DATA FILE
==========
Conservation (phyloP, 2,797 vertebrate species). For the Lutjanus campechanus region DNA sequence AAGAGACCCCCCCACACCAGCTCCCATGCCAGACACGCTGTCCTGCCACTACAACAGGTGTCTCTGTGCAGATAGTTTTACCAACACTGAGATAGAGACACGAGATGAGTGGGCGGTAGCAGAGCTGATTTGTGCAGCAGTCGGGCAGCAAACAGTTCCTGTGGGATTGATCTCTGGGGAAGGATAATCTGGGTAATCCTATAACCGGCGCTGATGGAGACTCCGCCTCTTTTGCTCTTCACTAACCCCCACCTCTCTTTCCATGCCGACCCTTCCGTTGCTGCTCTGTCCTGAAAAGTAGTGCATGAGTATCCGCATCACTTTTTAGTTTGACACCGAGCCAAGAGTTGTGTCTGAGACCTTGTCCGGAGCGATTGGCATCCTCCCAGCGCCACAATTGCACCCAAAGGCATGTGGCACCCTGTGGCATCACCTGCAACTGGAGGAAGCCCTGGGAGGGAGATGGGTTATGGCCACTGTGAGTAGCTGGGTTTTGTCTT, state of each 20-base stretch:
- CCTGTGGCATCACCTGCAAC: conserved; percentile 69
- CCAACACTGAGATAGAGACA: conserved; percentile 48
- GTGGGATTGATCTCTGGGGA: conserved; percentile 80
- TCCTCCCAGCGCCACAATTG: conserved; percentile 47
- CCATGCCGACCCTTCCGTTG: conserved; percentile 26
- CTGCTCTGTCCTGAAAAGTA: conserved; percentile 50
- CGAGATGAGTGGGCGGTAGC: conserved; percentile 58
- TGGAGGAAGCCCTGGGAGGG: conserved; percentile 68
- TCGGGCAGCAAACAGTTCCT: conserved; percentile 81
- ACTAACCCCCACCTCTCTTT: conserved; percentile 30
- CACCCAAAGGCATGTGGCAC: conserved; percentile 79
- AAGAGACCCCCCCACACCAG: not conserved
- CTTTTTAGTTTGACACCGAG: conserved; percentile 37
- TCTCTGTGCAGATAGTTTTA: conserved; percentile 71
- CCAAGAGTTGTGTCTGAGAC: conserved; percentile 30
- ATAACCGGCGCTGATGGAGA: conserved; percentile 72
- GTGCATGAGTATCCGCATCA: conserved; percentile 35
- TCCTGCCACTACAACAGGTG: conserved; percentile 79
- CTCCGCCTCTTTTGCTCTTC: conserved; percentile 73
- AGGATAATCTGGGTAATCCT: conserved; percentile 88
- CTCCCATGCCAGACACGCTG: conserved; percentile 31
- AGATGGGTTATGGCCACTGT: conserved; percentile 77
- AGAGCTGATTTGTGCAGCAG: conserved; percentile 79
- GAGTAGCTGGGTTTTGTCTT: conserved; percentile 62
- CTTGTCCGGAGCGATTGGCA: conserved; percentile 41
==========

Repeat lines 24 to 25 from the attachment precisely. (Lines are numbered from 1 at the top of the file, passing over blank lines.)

- AGAGCTGATTTGTGCAGCAG: conserved; percentile 79
- GAGTAGCTGGGTTTTGTCTT: conserved; percentile 62